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Scary, eh? Face to face with a yeti (good job these brutes aren't as dangerous as they look)
Secrets and extras
Given the emphasis on exploration, though, one thing I found disappointing was the loss of emphasis on secrets. The secrets in earlier games in the series were always one of the real attractions. They could be well hidden and really difficult to find; they could be fairly easy to find but extremely difficult to collect; or they could be just plain fun. Hunting for and collecting them all was always a goal in itself, and sometimes led to rewards of worthwhile extra game content.
Underworld does still have secrets (comprising treasures to collect and one relic artefact per area), but sadly they struck me as seeming much more half-hearted than in previous games. In most cases you can just pick up the treasures without any real effort; the relics are indeed more demanding to acquire, and you have to work harder to discover how to get those, but most of the time it's easy to spot where the various collectibles (secret or otherwise) are going to be. Of all the games in the series, the secrets seem least interesting in this one.
Another related disappointment is the number of unlockables in the game. Anniversary (perhaps by its special commemorative nature) had almost an embarrassment of riches in terms of unlockable content, cheat modes and the like. Underworld has some too (various types of concept artwork, mainly), but looks miserly by comparison, sadly.
When I reviewed Anniversary, I considered it a terrific game overall but felt it was let down by the fact that it contained a few sections of grinding, hair-tearing difficulty that would be likely to kill progress (not to mention enthusiasm) for many players. I also said that I wasn't a fan of boss battles.
Well, I'd like to think that someone out there was listening. Heck, I might even believe that they were, if only it weren't for the fact that development on Underworld was already well advanced when I wrote my Anniversary review. Anyway, if Underworld proves one thing, it's that I wasn't alone in my dislike of the excessively hard sections in Anniversary, because if anything it goes too far the other way. If you play Underworld, and persevere with it to any extent at all, you will beat the game. It's massively easier than Anniversary. There are no boss battles at all. (Technically, there's a confrontation with Natla at the very end, but you don't actually fight her; she just flaps around and makes an occasional nuisance of herself while you get on with what you're doing, destroying her handiwork.) The puzzles in the game are mostly very easy. There are some tricky sections, but nothing that will give the average player more than a moderate challenge at best, and the levels themselves generally present fewer pitfalls than the ones in Anniversary. And as for the obtaining of secrets, that's mostly very easy in Underworld, whereas Anniversary had some terrible toughies to face.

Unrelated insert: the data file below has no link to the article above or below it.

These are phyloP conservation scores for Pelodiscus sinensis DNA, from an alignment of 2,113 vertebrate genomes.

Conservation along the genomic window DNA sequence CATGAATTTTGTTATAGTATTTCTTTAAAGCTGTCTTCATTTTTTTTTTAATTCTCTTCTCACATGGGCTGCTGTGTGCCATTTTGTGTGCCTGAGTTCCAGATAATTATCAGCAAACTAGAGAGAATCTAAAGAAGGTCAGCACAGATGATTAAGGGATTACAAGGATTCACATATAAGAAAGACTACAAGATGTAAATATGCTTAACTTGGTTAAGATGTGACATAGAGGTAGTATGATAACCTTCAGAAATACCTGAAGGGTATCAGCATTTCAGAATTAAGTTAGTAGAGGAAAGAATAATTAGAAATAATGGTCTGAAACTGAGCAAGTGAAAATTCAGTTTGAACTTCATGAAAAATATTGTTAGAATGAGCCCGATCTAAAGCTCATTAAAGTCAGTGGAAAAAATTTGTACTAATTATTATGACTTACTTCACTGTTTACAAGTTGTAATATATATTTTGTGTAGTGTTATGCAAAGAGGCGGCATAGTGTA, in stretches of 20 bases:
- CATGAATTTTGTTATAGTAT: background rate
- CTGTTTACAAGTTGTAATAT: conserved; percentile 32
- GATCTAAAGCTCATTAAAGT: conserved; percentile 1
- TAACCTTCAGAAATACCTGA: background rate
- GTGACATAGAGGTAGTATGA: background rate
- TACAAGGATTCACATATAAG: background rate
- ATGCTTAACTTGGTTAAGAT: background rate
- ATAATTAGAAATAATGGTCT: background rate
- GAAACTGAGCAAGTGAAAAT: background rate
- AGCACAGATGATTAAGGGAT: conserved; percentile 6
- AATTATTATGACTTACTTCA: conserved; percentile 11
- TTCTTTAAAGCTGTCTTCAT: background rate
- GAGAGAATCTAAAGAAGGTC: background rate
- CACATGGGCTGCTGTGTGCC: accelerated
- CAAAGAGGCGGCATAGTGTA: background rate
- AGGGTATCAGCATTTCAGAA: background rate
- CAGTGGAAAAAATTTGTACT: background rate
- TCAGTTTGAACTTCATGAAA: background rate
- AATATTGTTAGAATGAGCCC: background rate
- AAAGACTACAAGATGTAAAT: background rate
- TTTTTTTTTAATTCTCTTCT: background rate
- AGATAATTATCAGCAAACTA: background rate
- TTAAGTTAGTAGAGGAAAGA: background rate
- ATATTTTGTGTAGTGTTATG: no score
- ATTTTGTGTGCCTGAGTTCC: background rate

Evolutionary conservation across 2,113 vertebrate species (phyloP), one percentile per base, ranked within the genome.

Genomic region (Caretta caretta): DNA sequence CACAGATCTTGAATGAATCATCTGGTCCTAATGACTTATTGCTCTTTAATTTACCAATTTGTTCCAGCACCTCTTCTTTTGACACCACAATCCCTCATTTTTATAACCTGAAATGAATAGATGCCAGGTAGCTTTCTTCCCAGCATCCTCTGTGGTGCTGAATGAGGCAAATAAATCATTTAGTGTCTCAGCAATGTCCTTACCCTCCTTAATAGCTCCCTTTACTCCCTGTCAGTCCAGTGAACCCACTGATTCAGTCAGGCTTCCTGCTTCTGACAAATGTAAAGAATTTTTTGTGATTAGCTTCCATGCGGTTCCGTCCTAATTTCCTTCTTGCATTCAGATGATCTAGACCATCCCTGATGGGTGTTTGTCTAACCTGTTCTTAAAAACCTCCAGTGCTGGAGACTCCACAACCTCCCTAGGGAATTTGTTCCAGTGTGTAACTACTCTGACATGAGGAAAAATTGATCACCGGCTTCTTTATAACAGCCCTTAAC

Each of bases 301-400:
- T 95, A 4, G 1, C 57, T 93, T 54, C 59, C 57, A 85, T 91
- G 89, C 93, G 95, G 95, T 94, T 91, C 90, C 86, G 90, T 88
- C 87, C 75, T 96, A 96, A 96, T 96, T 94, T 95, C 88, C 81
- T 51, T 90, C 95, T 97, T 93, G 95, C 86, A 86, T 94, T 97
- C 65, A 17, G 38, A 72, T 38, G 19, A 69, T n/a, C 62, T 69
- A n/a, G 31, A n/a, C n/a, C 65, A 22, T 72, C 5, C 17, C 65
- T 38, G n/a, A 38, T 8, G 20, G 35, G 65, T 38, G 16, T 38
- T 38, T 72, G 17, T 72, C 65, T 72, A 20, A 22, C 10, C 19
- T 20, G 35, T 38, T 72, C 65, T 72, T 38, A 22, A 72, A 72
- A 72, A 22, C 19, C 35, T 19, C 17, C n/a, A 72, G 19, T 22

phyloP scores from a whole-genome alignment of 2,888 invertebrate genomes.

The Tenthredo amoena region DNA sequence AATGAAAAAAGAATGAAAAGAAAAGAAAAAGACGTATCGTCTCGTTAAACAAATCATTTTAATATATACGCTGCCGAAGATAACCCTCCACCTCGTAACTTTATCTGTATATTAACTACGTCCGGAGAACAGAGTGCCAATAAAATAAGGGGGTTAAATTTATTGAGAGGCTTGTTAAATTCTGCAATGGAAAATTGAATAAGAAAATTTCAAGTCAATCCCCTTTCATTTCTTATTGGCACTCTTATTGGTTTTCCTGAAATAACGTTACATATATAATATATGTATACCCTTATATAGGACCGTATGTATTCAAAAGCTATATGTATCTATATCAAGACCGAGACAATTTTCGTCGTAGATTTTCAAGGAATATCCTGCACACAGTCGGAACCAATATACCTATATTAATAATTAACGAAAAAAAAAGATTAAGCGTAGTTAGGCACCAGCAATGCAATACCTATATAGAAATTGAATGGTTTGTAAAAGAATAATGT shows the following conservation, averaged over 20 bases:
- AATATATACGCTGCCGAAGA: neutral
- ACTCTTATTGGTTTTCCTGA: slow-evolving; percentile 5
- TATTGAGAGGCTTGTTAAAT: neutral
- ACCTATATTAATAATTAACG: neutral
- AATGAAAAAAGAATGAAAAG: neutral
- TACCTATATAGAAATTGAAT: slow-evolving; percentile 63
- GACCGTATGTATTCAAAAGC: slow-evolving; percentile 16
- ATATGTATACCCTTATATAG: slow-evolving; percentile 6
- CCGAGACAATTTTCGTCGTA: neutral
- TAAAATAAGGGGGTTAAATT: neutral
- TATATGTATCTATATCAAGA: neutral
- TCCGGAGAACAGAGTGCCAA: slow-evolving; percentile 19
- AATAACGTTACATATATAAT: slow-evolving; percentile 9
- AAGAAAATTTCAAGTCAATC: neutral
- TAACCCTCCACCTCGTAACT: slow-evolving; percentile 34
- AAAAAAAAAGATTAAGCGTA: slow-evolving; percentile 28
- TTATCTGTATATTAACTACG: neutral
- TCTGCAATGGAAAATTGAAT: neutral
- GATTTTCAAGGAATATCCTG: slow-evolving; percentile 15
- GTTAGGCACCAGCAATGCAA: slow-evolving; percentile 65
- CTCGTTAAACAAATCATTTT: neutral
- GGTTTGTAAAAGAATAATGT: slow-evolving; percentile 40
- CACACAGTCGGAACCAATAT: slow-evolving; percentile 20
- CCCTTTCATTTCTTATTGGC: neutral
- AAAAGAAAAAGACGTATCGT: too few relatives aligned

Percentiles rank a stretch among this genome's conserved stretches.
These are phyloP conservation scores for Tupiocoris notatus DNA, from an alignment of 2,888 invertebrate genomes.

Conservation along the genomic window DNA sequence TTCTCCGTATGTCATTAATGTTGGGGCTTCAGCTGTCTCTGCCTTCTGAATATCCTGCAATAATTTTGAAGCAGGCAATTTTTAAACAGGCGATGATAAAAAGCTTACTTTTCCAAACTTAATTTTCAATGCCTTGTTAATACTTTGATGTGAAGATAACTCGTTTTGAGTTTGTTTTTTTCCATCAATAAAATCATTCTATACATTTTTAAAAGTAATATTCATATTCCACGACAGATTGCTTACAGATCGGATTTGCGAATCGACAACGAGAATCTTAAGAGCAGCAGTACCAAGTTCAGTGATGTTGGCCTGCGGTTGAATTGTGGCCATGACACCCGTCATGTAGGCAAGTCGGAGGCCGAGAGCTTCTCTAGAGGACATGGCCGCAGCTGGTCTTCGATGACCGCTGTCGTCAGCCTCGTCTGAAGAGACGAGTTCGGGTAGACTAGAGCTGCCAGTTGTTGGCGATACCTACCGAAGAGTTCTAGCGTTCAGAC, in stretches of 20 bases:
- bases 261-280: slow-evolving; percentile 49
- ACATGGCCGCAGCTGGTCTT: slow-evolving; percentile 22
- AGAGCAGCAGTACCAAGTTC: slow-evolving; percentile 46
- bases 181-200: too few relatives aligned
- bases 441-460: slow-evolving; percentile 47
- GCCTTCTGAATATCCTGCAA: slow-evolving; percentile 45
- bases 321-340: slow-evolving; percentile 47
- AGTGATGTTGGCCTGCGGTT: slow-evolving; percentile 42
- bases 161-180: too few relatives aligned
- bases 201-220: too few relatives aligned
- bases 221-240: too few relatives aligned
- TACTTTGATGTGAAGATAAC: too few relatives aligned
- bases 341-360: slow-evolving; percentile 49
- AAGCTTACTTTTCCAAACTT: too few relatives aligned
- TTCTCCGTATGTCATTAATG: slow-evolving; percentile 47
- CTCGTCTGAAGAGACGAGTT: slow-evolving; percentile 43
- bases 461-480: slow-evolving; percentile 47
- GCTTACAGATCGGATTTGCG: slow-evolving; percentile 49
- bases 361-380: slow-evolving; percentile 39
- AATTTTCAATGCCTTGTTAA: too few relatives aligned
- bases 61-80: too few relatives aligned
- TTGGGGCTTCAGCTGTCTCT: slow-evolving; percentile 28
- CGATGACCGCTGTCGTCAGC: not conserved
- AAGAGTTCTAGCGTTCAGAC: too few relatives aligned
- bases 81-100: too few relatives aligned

Is Underworld too easy? Is there cause for me to complain because the designers have over-compensated? Perhaps, yes: for some players, the relatively low level of challenge may be a disappointment. For me personally, being of a fairly lethargic and uncompetitive nature, I was actually very happy with the difficulty level. I enjoyed the exploration aspects, liked the fact that I wasn't required to overcome fiendishly difficult obstacles all the time, and was pleased to discover that the goals were all realistically achievable within a few attempts. I managed to achieve all the goals in Anniversary too, eventually, but some of them were so difficult that I can't claim to have enjoyed the process. With Underworld, nothing felt impossible; some of the challenges were reasonably tricky and took a few attempts, but I was able to do them all without ever feeling that they were unfair. So for my own tastes, the difficulty level is refreshingly accessible, and creates an enjoyable experience rather than a frustrating one. I feel confident in claiming that Underworld is by far the easiest Tomb Raider game ever; but at the same time, for me, it also proved to be one of the most enjoyable.
There was one aspect that caused me repeated annoyance, however. One word: Bike.
Maybe some players will really enjoy riding Lara's bike. If so, I'm not one of them. And unfortunately for me, the bike features in a pretty sizeable portion of the game. It's not that there's anything wrong with the bike as such; it looks good, it sounds the part, and it has a nice, bright headlamp. The problem is that it's too darned fast for the restricted spaces in which Lara has to ride it. It's bad enough trying to ride it outdoors in Mexico, where there are some fairly large open spaces. Even then, it's hard to control. But when Lara rides it down narrow underground passageways, things just become tedious, because it's almost impossible to avoid ramming it into the wall at every corner and getting it jammed in an awkward position. The only way to avoid that is to try to ride so slowly that running would be quicker. So I simply left the bike behind, as often as I could, and went back for it when forced to do so.